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Cookie tree a project for small hands

Thursday, November 29, 2001

By Kathleen Ganster

I love holiday traditions, and, with three kids, I am always looking for new ones that can involve them. When I spotted a Christmas tree made out of star-shaped cookies, we decided to give it a try.

Cookie people gathering around the cookie tree is just the beginning of a fun tableau. (Our "snow" is fluffed-up quilt batting. (Franka Bruns, Post-Gazette)

Cole, my 7-year-old, and Kenton, 10, were willing assistants. Eliza, 12, jumped on board for the icing and decorating part.

This is an easy project to do with children, although it does require a bit of planning. You will need star cookie cutters in graduated sizes. King Arthur Flour Co. actually sells a kit with copper cookie cutters and dowel rods to complete a tree, but I opted for a less expensive method and bought a set of plastic star cutters at Make a Cake on Rochester Road in Ross. You can probably find cutters elsewhere as well. The set contains six stars with the largest 5 inches across. We also used two people cutters that my sister gave me for Christmas when I was 6. My kids, of course, think they are antiques.

We made the accompanying basic refrigerator cookies, doubling the original recipe. The dough must be refrigerated for at least a couple of hours, so plan accordingly. Cole and I mixed up the batch and, two days later, I enlisted both boys to help with the rolling and cutting.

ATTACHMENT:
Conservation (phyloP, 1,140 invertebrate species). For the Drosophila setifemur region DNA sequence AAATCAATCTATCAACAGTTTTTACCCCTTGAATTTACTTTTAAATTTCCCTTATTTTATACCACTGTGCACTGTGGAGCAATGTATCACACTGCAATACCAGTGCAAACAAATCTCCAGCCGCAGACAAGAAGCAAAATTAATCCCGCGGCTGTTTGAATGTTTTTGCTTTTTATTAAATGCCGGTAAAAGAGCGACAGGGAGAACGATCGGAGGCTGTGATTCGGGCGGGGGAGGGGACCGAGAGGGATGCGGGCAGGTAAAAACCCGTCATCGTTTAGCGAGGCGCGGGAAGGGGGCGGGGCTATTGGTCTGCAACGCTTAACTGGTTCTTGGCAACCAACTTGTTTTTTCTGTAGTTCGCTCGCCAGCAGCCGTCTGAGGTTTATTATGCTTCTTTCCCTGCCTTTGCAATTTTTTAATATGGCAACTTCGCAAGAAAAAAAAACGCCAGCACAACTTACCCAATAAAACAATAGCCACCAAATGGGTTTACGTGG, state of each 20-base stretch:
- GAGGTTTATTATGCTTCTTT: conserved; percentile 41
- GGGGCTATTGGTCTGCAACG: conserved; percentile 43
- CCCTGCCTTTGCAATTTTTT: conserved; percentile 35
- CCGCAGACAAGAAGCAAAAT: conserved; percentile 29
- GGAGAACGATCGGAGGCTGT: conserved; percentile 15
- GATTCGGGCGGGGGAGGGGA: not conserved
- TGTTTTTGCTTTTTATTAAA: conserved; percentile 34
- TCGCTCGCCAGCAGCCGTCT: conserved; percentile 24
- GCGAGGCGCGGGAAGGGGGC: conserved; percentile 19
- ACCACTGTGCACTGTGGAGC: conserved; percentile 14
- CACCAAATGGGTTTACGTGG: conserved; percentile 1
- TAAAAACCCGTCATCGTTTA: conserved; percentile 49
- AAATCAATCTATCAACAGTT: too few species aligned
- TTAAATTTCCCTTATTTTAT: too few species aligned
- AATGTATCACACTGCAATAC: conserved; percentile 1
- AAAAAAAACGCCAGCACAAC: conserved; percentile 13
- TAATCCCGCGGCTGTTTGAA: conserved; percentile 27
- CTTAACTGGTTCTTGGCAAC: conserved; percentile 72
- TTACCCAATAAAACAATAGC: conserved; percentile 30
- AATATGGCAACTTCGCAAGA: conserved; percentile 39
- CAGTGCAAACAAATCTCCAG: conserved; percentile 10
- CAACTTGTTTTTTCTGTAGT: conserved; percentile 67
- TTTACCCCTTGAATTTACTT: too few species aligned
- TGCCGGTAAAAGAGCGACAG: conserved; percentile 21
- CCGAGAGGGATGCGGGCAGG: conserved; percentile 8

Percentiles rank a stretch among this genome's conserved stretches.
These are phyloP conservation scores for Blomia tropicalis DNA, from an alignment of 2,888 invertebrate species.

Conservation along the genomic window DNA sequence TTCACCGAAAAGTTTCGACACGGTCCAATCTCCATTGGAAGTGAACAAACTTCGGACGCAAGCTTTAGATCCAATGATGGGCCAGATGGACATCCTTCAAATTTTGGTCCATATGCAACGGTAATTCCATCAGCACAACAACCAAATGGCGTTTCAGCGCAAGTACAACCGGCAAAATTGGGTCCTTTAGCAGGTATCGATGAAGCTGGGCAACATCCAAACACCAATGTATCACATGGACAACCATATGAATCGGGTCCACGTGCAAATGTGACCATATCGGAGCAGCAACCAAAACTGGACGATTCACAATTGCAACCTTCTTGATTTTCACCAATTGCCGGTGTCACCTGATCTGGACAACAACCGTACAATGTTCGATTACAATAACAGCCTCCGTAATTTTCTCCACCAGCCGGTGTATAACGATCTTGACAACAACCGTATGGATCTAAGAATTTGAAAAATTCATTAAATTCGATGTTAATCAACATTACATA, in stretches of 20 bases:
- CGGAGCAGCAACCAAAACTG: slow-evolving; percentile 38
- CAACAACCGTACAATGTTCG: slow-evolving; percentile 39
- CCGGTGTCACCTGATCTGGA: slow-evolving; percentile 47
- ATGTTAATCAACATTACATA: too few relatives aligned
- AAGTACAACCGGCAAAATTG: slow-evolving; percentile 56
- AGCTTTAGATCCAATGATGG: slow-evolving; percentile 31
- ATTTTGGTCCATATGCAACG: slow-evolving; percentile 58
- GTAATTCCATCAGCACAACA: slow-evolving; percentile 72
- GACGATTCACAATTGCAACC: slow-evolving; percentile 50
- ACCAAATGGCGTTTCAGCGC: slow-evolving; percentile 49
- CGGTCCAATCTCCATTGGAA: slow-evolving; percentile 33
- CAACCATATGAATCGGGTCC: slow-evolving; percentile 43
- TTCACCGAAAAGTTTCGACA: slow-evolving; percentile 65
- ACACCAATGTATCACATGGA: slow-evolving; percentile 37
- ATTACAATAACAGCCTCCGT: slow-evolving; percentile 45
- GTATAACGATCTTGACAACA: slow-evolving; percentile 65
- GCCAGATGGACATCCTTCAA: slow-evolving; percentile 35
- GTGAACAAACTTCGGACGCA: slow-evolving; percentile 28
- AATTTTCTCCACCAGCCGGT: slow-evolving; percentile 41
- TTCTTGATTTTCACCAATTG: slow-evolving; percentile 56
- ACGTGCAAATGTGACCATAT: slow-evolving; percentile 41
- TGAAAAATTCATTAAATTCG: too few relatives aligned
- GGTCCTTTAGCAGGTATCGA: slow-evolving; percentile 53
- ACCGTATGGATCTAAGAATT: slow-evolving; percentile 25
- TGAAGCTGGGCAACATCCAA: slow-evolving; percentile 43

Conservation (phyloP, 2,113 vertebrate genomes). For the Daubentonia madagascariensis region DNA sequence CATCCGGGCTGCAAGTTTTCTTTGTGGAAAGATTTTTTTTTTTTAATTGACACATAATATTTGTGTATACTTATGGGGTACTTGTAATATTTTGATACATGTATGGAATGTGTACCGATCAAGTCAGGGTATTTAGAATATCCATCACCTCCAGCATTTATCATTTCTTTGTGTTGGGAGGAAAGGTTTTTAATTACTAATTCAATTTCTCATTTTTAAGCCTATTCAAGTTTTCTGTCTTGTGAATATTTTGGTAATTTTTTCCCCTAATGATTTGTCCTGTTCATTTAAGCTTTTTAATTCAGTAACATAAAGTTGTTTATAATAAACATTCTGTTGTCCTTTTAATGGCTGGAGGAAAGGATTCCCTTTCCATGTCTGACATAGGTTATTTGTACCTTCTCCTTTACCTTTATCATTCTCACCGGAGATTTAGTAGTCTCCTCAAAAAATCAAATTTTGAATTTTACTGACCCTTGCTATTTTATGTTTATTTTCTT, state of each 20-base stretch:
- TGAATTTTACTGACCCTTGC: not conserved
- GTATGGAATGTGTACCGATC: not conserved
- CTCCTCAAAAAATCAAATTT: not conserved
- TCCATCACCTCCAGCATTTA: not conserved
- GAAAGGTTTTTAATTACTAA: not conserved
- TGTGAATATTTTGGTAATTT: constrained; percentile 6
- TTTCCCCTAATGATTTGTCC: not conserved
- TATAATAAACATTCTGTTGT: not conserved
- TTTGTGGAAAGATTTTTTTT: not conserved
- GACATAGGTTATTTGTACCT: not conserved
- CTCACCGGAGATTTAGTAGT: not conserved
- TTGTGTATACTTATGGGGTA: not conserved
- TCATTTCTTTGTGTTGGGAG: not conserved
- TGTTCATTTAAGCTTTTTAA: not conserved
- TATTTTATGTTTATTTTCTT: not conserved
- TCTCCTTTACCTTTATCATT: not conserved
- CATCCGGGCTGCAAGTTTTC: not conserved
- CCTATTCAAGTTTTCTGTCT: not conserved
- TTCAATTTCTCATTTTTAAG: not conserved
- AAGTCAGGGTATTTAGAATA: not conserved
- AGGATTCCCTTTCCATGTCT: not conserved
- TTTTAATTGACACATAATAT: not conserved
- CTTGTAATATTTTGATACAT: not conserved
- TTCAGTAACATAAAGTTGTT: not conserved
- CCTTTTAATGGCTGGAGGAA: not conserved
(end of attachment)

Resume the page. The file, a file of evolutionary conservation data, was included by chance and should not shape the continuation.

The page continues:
Using the King Arthur catalog as a guide, we used four big stars for the bottom layers of the tree, three of the next size, two of the next, two of the next, one of the fifth smallest star and two of the littlest. We also used one of the littlest stars for the top of the tree. We had enough dough for two trees plus a few extra shapes including our people cookies.

The next step is the icing. We used a Royal Icing recipe that I have had for years -- I don't even know where it originated. My mother, a cake baker from way back, assured me it would act like glue, so I could forgo the dowel rod. It worked great.

We iced the stars green, then stacked them. Next, we drizzled some white icing over the branches to look like snow and act as glue for our silver and colored dragees. That's the part Eliza liked best. We also used yellow sugar on the star for the top of the tree.

We created a little holiday scene that would also be edible -- just ask Cole. It may not look perfect to others, but to us, it was exquisite. And another tradition has started.

Kathleen Ganster writes the Cooking with Kids column and often cooks with her own three children. She is a Hampton-based free-lance writer.

Related Recipes:

Basic Refrigerator Cookies
Royal Icing

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